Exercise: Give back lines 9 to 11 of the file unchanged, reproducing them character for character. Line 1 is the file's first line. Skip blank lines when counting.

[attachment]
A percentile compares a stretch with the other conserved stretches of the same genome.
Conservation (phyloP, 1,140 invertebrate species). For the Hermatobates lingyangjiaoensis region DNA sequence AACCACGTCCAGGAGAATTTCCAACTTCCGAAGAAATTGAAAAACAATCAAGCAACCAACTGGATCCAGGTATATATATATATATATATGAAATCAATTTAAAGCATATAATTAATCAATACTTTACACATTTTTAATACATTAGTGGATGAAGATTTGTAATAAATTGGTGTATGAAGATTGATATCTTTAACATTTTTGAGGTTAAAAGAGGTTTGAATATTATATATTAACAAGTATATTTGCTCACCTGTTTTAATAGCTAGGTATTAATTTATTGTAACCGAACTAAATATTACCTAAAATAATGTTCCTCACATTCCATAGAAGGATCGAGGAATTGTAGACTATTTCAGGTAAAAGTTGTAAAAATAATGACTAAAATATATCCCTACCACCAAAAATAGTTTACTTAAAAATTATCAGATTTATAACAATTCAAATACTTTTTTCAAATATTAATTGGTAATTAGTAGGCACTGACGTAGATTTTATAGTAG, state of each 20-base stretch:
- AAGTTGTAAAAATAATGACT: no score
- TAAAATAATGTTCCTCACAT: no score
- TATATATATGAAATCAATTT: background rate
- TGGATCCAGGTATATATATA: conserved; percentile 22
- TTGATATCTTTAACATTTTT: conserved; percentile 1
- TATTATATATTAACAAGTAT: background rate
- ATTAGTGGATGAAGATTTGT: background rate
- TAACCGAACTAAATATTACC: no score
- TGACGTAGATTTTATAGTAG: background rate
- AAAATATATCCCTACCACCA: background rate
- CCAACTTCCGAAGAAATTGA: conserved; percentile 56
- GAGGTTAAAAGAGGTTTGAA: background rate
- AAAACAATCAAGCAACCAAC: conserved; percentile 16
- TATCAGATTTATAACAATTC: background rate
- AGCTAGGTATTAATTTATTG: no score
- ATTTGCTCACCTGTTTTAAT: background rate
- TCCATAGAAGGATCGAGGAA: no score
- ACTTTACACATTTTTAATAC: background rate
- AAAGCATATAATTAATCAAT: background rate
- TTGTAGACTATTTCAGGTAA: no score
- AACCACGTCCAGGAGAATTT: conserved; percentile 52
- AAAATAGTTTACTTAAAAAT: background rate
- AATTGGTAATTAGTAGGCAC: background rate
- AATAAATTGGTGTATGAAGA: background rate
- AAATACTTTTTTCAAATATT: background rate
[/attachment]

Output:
- ATTAGTGGATGAAGATTTGT: background rate
- TAACCGAACTAAATATTACC: no score
- TGACGTAGATTTTATAGTAG: background rate